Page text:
As I understand it, a free electron laser can basically be pictured as a synchrotron light source with an undulator which by the particular setup causes the electrons to self-attune so that they produce light which is both coherent and monochromatic (as opposed to the usual synchrotron which produces monochromatic but incoherent light). The process of self-attuning can be also replaced by attuning the electrons by an external laser.

Skipping the details, the resonance caused by the right set of parameters causes something which is called "microbunching" in the electron beam, i.e., an effect which can be classically pictured as all the electrons clumping around points in the beam with a distance of one optical wavelength in between. Same spatial points means same undulation, so they oscillate throughout the beam with the same phase causing coherence of emitted light. (I have just read about it, this might be a slightly naive description.)

All the electrons at one place and with one velocity? Pauli exclusion principle comes quickly to mind.

It seems to me that at least for small wavelengths (say ångströms $\to$ X-rays) the bunching has to be done at the cost of a noticeable velocity dispersion of the electrons due to the Pauli exclusion principle. This would mean a dispersion of the produced wavelengths and possibly a tendency to further dilute the bunched electron packets.

Also, a larger required brightness of the output means more electrons and once again a wider peak in the phase space to fit the electrons into. This would in a very hand-waivish manner suggest that there is a certain constraining relation between the wavelength/monochromaticity/coherence/brightness of the outcome.

So the question is: Does such a fundamental constraint of a free electron laser exist? And is it relevant for the current state of art or the near future?

  • 2
    $\begingroup$ I can't imagine that we are anywhere near degenerate density/pressure conditions in a free beam. By many orders of magnitude. I'd look for the primary constraint from space-charge effects or beam cooling. $\endgroup$ Aug 23, 2014 at 18:50
  • $\begingroup$ I have to agree with dmckee. It sounds like a perfectly semi-classical mechanism, no exclusion principle needed. I also don't see any way that the physical limit could ever be achieved for these accelerators. Magnetic fields around neutron stars have been estimated to be on the order of tens of millions of Tesla, probably even more. We are far, far away from technically achieving anything like those conditions in a beam line magnet, which means that nature can make far more capable x-ray lasers than we can. $\endgroup$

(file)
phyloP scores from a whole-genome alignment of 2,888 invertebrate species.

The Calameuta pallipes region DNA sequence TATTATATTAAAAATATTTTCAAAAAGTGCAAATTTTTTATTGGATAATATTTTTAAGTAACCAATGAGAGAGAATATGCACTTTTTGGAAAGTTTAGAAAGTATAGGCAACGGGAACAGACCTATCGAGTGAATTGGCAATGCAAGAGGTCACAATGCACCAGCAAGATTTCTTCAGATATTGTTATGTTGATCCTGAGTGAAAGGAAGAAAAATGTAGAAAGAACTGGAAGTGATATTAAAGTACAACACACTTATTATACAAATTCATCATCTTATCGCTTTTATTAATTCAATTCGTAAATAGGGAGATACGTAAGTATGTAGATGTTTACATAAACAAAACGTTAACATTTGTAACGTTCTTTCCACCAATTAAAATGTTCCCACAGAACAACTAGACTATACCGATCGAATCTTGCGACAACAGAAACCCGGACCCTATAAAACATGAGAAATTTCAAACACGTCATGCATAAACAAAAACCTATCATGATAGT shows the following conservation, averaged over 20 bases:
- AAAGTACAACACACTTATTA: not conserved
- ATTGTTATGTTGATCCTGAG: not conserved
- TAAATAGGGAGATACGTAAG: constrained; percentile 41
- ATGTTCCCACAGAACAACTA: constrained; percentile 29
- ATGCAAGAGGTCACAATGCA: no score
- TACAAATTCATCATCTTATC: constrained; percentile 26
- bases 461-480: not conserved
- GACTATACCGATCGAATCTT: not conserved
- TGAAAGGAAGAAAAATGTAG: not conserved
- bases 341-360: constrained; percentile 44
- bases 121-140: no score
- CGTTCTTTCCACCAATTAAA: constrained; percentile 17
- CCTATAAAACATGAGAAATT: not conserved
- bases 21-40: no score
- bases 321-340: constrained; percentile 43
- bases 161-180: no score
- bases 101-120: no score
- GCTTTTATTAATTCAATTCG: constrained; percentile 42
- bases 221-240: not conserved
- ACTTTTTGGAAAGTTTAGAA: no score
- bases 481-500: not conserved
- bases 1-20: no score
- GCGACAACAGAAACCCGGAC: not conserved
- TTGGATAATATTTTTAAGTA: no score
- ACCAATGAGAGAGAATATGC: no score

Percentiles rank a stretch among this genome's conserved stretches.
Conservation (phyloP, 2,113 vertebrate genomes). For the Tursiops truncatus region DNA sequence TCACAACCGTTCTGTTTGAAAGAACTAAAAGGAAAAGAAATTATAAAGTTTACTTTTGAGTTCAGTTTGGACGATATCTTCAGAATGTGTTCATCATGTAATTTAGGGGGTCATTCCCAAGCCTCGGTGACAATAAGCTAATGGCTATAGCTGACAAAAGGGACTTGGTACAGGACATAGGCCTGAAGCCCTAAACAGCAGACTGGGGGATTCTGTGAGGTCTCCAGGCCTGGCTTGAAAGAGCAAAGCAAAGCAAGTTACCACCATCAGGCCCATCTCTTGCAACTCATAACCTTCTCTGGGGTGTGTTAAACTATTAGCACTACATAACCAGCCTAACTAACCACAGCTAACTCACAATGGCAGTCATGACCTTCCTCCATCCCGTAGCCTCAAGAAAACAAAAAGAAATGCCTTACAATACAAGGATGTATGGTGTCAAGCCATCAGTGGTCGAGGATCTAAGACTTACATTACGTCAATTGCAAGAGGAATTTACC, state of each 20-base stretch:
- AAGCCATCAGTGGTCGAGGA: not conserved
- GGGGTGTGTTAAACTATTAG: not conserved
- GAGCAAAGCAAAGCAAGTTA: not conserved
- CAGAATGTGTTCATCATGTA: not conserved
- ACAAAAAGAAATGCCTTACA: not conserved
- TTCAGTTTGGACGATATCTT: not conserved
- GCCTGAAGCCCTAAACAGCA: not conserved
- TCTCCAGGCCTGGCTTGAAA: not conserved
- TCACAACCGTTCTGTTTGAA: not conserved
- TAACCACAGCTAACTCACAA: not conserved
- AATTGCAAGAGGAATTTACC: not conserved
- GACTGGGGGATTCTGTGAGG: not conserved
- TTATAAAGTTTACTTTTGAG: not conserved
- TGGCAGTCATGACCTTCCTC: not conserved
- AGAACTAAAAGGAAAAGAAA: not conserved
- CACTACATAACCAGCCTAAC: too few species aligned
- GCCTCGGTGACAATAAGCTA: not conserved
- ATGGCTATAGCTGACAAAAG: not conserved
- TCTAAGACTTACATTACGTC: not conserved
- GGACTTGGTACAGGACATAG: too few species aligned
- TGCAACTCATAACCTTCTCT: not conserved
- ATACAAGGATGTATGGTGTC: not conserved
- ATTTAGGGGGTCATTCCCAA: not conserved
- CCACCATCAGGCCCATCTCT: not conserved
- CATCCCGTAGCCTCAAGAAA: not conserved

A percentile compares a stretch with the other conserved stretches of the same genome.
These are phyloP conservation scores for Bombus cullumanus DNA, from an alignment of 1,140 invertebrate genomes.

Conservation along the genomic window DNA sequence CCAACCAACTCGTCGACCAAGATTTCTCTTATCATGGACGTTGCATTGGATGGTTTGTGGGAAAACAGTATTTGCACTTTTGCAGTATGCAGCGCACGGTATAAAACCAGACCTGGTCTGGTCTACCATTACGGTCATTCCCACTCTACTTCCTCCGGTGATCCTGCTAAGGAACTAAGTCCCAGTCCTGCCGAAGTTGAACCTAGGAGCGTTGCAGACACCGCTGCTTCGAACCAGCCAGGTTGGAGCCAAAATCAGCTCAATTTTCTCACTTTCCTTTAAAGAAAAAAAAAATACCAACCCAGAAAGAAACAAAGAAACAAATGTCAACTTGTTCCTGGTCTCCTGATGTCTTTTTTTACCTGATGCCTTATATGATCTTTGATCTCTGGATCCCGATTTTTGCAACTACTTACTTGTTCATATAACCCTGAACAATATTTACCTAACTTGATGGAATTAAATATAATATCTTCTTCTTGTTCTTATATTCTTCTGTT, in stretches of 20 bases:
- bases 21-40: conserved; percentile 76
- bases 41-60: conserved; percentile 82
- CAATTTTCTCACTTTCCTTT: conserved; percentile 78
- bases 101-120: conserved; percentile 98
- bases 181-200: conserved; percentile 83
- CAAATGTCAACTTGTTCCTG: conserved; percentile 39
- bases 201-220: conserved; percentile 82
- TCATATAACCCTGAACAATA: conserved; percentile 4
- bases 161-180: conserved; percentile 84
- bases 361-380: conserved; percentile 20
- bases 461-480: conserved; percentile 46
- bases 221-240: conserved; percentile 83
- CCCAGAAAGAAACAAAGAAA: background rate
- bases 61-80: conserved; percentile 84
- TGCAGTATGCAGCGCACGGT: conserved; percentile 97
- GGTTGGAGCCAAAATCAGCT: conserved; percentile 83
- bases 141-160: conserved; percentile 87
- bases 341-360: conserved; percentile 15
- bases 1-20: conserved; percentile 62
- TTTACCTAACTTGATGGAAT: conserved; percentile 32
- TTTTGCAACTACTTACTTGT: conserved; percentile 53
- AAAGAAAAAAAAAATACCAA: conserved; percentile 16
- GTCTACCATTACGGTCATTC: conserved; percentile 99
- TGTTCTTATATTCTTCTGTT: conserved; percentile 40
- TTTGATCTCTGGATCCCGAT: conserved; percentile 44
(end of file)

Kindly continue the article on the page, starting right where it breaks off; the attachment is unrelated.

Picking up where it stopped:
– CuriousOne
    Aug 23, 2014 at 19:39
  • $\begingroup$ @dmckee Sure, I never recall all the most relevant tags. I thought about the space-charge effects and recalled all the cases where they are neglected. But then again, all these cases such as solids or white dwarfs are quasineutral. Okay, I guess I have my answer to the original question - Pauli exclusion would not be relevant. Do you care to write it out as an answer? I could maybe modify it to ask about the relevance of both charge and exclusion effects, so we can close the matter. $\endgroup$
    – Void
    Aug 23, 2014 at 19:43
  • $\begingroup$ I don't know what current beam densities are in electron machines, so it's hard to write a precise answer. It's just that achieving densities (for anything) where degeneracy comes into play is very difficult unless you just want to point at an atom. It is managed for BECs by making them very cold. $\endgroup$ Aug 23, 2014 at 19:47
  • $\begingroup$ @CuriousOne I don't see how the strength of stationary magnetic fields around neutron stars relates to lasers. There are some quite impressive energetic phenomena in nature far beyond our laboratory reach, but I do not recall any of them producing coherent light - which would be the case I would call a " natural laser". $\endgroup$
    – Void
    Aug 23, 2014 at 19:47

1 Answer 1


Pauli found his principle first for electrons states in an atom. Call it the strong principle, for the lowest atomic orbitals and under "normal" temperature and other energetic circumstances it describes a natural law.

It was found out too that in metals the free electrons have a broad range of energy levels. Thats allow them to be in different distances from the bounded electrons and to use the free space in the metallic structur. Heating up such a system levels up the energies of the free electrons and made the niveau broader. In principle this is predicted in thermodynamics. The free electrons are chaotic particles which interact with other particles by electromagnetic radiation. All the system is in equilibrium (if not disturbed from outside), but each electron is perpetually changing his energy level.

Taking away from electrons thermal energy gives them less and less possibilities to exchange photons and the are less and less distinguishable. At least you can condensed matter.

Boundering electrons in a box with walls that have only one energy level reduces the thermal interaction for the electrons. This is the case in the artfully composed free-electron-laser. So we have to be careful with the use of the Pauli principle.


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